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10 Attributes Of The Ideal New Venture Job Candidate

Posted on the 23 September 2018 by Martin Zwilling @StartupPro

ideal-new-venture-candidateIn a corporate environment, the focus of a job interview has long been demonstrating your match to the skills and experience outlined in the job description. In my experience with startups, that is still necessary, but not sufficient. Today’s business world has become totally customer driven, so customer-centric and people abilities really make the difference between winners and losers.

I found these required attributes outlined well in the classic book, “Customer Service the Sandler Way,” by customer care expert Anne MacKeigan. This book is focused on strategic customer support jobs in every company, but I believe the hiring rules apply equally well to every job in a startup, since customer focus has to be pervasive from the beginning in modern new companies.

As a job candidate for any highly desirable position in a startup, here are ten key attributes that will give you the winning edge over other candidates:

  1. Bias toward action. Today’s business landscape is constantly changing, dealing with many unknowns, and the amount of data available on the Internet is overwhelming. Customers and competitors won’t wait, so every new business is looking for people who can make a decision and get things done. Talk about results, not job assignments.

  2. Sense of personal responsibility. When problems arise in a startup, blame is a useless tool. People who can demonstrate that they take responsibility for required actions, with no excuses, are extremely valuable in any position. Show that you have done in previous jobs more than you were paid to do, without anyone watching.

  3. An ability to step outside the process. Stepping outside the process means you need to recognize the need for a process, but also be willing to go beyond it when the process fails or is incomplete. Winning job candidates show that they have used good judgment to handle process boundary exceptions, based on a high level of customer sensitivity.

  4. Success in building business relationships. If you don’t show your people skills during the interview, you probably won’t show them later with customers and peers. Startups know that hiring employees who build good relationships will result in higher internal morale, less burnout, and higher customer retention. Highlight your good relationships.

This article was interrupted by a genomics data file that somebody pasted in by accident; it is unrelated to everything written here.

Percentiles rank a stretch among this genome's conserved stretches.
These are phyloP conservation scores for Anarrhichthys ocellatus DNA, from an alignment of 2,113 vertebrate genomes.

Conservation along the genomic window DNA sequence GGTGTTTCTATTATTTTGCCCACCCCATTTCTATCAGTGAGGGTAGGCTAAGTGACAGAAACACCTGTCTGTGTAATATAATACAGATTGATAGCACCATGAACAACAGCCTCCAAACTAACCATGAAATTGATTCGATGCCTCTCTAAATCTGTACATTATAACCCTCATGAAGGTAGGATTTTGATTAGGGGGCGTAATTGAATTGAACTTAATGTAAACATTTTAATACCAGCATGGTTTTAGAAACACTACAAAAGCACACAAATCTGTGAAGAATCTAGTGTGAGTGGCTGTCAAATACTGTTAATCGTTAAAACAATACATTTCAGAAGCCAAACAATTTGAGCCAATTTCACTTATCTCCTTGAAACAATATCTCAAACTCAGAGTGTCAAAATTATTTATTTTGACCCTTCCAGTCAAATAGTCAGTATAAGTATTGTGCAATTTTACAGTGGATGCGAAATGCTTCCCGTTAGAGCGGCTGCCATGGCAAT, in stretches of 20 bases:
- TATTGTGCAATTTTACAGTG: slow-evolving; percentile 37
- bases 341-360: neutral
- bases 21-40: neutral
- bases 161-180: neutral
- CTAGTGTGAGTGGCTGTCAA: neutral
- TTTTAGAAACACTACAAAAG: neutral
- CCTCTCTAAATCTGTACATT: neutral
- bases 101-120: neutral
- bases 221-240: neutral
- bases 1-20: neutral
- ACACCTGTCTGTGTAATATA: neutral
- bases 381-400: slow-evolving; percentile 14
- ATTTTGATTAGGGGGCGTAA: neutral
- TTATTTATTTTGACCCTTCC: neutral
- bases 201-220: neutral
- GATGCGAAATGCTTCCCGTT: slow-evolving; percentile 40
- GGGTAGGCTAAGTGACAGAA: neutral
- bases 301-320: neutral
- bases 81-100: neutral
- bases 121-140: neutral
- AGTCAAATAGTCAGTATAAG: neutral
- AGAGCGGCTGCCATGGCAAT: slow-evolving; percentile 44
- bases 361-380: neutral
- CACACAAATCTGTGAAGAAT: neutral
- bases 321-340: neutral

5. Tendency to question and qualify. In a startup, it’s everyone’s job to more fully understand requirements, competition, as well as customer satisfaction. In an interview, be sure to show your curiosity, ability to ask good questions, practice active listening, and the analytical ability to ferret out relevant meaning behind the data.

  6. Persistence with tough challenges. Smart interviewers will be checking for candidates that are not resistant to hard questions, and are quick to dig deeper into situations they are not familiar with. No candidate wants to be viewed as an inflexible management challenge, or a potential turnoff to customers. Highlight your record of persistence.

  7. Ability to quickly “read” a situation. People-smart candidates, meaning good communicators, socially intelligent, and skilled at reading body language or emotion, are invaluable on small teams as well as customer-centric activities. Things are rarely black and white. Don’t let your ego bias your reading of interviewer expectations.

  8. Low need for approval. Candidates with this attribute are always confident and business-like, friendly but not necessarily best friends. Use examples of achievements that required initiative and determination, without orders from above, to show your ability to handle tough startup situations and customer requests with minimal support.

  9. Strong empathy for others. This attribute is the ability to put yourself in someone else’s shoes to see what they see, and feel what they feel. When you display deep empathy toward others, their defensive energy depletes and their positive energy rises. Show how you have changed a confrontational situation to a positive and relationship-building one.

  10. Good manners and etiquette always. Good manners are a two-sided positive tool; they not only convey respect to everyone with whom you interact, but they also command respect from those people. Good etiquette contributes to personal presence. Make sure you are really present and engaged with your interviewer, and watch your manners.


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